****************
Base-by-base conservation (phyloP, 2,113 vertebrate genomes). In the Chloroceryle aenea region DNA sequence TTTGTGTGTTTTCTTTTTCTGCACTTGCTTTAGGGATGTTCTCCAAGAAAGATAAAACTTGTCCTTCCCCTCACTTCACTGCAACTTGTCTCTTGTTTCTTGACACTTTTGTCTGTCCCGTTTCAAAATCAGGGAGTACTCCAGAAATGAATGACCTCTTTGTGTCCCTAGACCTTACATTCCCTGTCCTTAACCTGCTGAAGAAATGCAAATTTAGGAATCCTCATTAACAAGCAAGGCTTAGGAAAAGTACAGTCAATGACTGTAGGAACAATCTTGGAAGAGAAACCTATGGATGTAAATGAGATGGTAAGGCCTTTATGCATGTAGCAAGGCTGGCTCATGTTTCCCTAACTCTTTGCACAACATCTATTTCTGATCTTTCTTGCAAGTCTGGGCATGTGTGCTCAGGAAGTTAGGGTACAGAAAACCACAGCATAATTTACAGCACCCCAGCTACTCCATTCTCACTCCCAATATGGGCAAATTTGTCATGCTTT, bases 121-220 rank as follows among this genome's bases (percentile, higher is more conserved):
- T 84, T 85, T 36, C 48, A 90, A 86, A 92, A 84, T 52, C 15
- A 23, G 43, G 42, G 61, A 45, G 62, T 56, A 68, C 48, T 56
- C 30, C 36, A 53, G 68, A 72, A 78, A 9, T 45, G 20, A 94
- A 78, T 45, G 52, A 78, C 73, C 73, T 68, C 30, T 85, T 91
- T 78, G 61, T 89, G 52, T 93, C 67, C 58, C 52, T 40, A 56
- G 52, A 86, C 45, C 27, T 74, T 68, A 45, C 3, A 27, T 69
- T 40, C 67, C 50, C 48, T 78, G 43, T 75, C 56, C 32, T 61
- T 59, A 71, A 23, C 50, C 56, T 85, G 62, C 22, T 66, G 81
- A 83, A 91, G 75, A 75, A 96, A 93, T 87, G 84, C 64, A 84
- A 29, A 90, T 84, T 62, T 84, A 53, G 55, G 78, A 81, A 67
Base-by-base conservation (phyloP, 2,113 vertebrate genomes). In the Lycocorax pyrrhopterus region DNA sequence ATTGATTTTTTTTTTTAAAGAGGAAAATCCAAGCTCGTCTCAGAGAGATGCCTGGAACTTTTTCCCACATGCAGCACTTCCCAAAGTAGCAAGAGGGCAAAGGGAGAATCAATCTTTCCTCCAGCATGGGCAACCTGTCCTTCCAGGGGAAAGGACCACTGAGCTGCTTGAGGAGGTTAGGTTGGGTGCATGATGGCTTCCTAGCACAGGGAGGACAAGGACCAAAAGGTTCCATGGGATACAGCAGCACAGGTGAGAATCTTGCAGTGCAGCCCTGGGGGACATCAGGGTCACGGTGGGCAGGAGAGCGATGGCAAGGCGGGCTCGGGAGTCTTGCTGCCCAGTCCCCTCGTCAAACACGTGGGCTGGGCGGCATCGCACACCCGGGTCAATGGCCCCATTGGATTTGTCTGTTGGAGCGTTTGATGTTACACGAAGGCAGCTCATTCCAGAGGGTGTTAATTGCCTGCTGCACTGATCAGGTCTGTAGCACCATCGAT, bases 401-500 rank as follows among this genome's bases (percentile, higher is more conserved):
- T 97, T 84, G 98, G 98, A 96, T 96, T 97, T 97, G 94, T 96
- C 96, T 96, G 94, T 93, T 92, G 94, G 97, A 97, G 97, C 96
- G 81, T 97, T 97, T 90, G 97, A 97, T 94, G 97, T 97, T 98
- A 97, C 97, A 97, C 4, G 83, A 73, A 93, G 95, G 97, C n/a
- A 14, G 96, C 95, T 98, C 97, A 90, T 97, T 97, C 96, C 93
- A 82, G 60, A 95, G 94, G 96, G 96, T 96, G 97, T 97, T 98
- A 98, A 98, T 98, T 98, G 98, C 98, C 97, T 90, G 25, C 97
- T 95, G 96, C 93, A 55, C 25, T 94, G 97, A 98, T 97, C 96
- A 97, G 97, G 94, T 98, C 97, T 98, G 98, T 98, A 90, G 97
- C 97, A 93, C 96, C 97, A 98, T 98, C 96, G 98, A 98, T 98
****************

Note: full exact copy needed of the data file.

Base-by-base conservation (phyloP, 2,113 vertebrate genomes). In the Chloroceryle aenea region DNA sequence TTTGTGTGTTTTCTTTTTCTGCACTTGCTTTAGGGATGTTCTCCAAGAAAGATAAAACTTGTCCTTCCCCTCACTTCACTGCAACTTGTCTCTTGTTTCTTGACACTTTTGTCTGTCCCGTTTCAAAATCAGGGAGTACTCCAGAAATGAATGACCTCTTTGTGTCCCTAGACCTTACATTCCCTGTCCTTAACCTGCTGAAGAAATGCAAATTTAGGAATCCTCATTAACAAGCAAGGCTTAGGAAAAGTACAGTCAATGACTGTAGGAACAATCTTGGAAGAGAAACCTATGGATGTAAATGAGATGGTAAGGCCTTTATGCATGTAGCAAGGCTGGCTCATGTTTCCCTAACTCTTTGCACAACATCTATTTCTGATCTTTCTTGCAAGTCTGGGCATGTGTGCTCAGGAAGTTAGGGTACAGAAAACCACAGCATAATTTACAGCACCCCAGCTACTCCATTCTCACTCCCAATATGGGCAAATTTGTCATGCTTT, bases 121-220 rank as follows among this genome's bases (percentile, higher is more conserved):
- T 84, T 85, T 36, C 48, A 90, A 86, A 92, A 84, T 52, C 15
- A 23, G 43, G 42, G 61, A 45, G 62, T 56, A 68, C 48, T 56
- C 30, C 36, A 53, G 68, A 72, A 78, A 9, T 45, G 20, A 94
- A 78, T 45, G 52, A 78, C 73, C 73, T 68, C 30, T 85, T 91
- T 78, G 61, T 89, G 52, T 93, C 67, C 58, C 52, T 40, A 56
- G 52, A 86, C 45, C 27, T 74, T 68, A 45, C 3, A 27, T 69
- T 40, C 67, C 50, C 48, T 78, G 43, T 75, C 56, C 32, T 61
- T 59, A 71, A 23, C 50, C 56, T 85, G 62, C 22, T 66, G 81
- A 83, A 91, G 75, A 75, A 96, A 93, T 87, G 84, C 64, A 84
- A 29, A 90, T 84, T 62, T 84, A 53, G 55, G 78, A 81, A 67
Base-by-base conservation (phyloP, 2,113 vertebrate genomes). In the Lycocorax pyrrhopterus region DNA sequence ATTGATTTTTTTTTTTAAAGAGGAAAATCCAAGCTCGTCTCAGAGAGATGCCTGGAACTTTTTCCCACATGCAGCACTTCCCAAAGTAGCAAGAGGGCAAAGGGAGAATCAATCTTTCCTCCAGCATGGGCAACCTGTCCTTCCAGGGGAAAGGACCACTGAGCTGCTTGAGGAGGTTAGGTTGGGTGCATGATGGCTTCCTAGCACAGGGAGGACAAGGACCAAAAGGTTCCATGGGATACAGCAGCACAGGTGAGAATCTTGCAGTGCAGCCCTGGGGGACATCAGGGTCACGGTGGGCAGGAGAGCGATGGCAAGGCGGGCTCGGGAGTCTTGCTGCCCAGTCCCCTCGTCAAACACGTGGGCTGGGCGGCATCGCACACCCGGGTCAATGGCCCCATTGGATTTGTCTGTTGGAGCGTTTGATGTTACACGAAGGCAGCTCATTCCAGAGGGTGTTAATTGCCTGCTGCACTGATCAGGTCTGTAGCACCATCGAT, bases 401-500 rank as follows among this genome's bases (percentile, higher is more conserved):
- T 97, T 84, G 98, G 98, A 96, T 96, T 97, T 97, G 94, T 96
- C 96, T 96, G 94, T 93, T 92, G 94, G 97, A 97, G 97, C 96
- G 81, T 97, T 97, T 90, G 97, A 97, T 94, G 97, T 97, T 98
- A 97, C 97, A 97, C 4, G 83, A 73, A 93, G 95, G 97, C n/a
- A 14, G 96, C 95, T 98, C 97, A 90, T 97, T 97, C 96, C 93
- A 82, G 60, A 95, G 94, G 96, G 96, T 96, G 97, T 97, T 98
- A 98, A 98, T 98, T 98, G 98, C 98, C 97, T 90, G 25, C 97
- T 95, G 96, C 93, A 55, C 25, T 94, G 97, A 98, T 97, C 96
- A 97, G 97, G 94, T 98, C 97, T 98, G 98, T 98, A 90, G 97
- C 97, A 93, C 96, C 97, A 98, T 98, C 96, G 98, A 98, T 98